Artificial life likely in 3 to 10 years
2007 08 24

By Seth Borenstein | mercurynews.com


Around the world, a handful of scientists are trying to create life from scratch and they're getting closer.
Experts expect an announcement within three to 10 years from someone in the now little-known field of "wet artificial life."

"It's going to be a big deal and everybody's going to know about it," said Mark Bedau, chief operating officer of ProtoLife of Venice, Italy, one of those in the race. "We're talking about a technology that could change our world in pretty fundamental ways—in fact, in ways that are impossible to predict."


This undated photo provided by ProtoLife Srl.of Venice, Italy, shows vesicles, artificial membranes for cells, made from scratch. Teams around the world, including ProtoLife, are trying to create synthetic life from scratch, and the first step many of them are working on is making a container for the life form such as these vesicles. The large cell container (with little ones inside of it), shown in computer-created coloring, is about the thickness of a human hair. (AP Photo/Protolife Srl., Martin Hanczyc )
That first cell of synthetic life—made from the basic chemicals in DNA—may not seem like much to non-scientists. For one thing, you'll have to look in a microscope to see it.

"Creating protocells has the potential to shed new light on our place in the universe," Bedau said. "This will remove one of the few fundamental mysteries about creation in the universe and our role."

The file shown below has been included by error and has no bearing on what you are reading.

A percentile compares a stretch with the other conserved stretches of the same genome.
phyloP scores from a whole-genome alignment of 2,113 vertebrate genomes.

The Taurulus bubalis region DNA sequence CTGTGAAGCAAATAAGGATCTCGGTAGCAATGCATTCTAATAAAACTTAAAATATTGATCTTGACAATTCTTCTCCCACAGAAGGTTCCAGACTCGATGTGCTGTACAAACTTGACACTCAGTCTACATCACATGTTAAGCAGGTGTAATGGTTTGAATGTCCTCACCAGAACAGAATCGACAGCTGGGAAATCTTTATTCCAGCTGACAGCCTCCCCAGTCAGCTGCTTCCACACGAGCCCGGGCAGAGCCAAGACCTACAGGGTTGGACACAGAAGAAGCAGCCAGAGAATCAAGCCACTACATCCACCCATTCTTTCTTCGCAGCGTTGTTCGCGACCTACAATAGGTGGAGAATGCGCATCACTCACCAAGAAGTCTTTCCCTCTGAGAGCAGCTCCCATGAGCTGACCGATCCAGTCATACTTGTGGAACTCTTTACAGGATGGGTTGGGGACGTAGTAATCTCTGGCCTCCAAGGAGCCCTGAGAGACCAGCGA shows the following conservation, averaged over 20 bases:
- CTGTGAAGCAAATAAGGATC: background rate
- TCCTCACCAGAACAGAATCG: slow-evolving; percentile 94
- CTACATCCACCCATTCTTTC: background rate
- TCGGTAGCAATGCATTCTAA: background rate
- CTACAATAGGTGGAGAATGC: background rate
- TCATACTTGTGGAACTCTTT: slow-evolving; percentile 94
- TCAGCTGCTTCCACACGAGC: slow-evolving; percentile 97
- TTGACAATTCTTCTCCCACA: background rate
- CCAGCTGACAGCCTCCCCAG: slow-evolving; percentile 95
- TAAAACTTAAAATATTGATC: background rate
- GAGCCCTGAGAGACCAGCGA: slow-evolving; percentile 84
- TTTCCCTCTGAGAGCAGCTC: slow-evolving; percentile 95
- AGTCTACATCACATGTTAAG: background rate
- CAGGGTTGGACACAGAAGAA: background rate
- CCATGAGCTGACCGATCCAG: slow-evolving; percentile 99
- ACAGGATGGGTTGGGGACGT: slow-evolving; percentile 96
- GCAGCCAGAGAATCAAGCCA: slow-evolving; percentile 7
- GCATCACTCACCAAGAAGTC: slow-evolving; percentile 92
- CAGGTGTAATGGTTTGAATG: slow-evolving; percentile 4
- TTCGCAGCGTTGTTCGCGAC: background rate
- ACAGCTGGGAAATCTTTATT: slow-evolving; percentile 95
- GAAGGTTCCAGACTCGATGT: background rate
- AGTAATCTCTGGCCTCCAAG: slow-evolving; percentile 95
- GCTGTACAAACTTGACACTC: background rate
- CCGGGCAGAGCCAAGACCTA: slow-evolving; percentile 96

And several scientists believe man-made life forms will one day offer the potential for solving a variety of problems, from fighting diseases to locking up greenhouse gases to eating toxic waste.

Bedau figures there are three major hurdles to creating synthetic life:

— A container, or membrane, for the cell to keep bad molecules out, allow good ones, and the ability to multiply.

— A genetic system that controls the functions of the cell, enabling it to reproduce and mutate in response to environmental changes.

— A metabolism that extracts raw materials from the environment as food and then changes it into energy.

One of the leaders in the field, Jack Szostak at Harvard Medical School, predicts that within the next six months, scientists will report evidence that the first step—creating a cell membrane—is "not a big problem." Scientists are using fatty acids in that effort.

Szostak is also optimistic about the next step—getting nucleotides, the building blocks of DNA, to form a working genetic system.

His idea is that once the container is made, if scientists add nucleotides in the right proportions, then Darwinian evolution could simply take over.

"We aren't smart enough to design things, we just let evolution do the hard work and then we figure out what happened," Szostak said.

In Gainesville, Fla., Steve Benner, a biological chemist at the Foundation for Applied Molecular Evolution is attacking that problem by going outside of natural genetics. Normal DNA consists of four bases—adenine, cytosine, guanine and thymine (known as A,C,G,T)—molecules that spell out the genetic code in pairs. Benner is trying to add eight new bases to the genetic alphabet.

Bedau said there are legitimate worries about creating life that could "run amok," but there are ways of addressing it, and it will be a very long time before that is a problem.

"When these things are created, they're going to be so weak, it'll be a huge achievement if you can keep them alive for an hour in the lab," he said. "But them getting out and taking over, never in our imagination could this happen."
— A metabolism that extracts raw materials from the environment as food and then changes it into energy.

One of the leaders in the field, Jack Szostak at Harvard Medical School, predicts that within the next six months, scientists will report evidence that the first step—creating a cell membrane—is "not a big problem." Scientists are using fatty acids in that effort.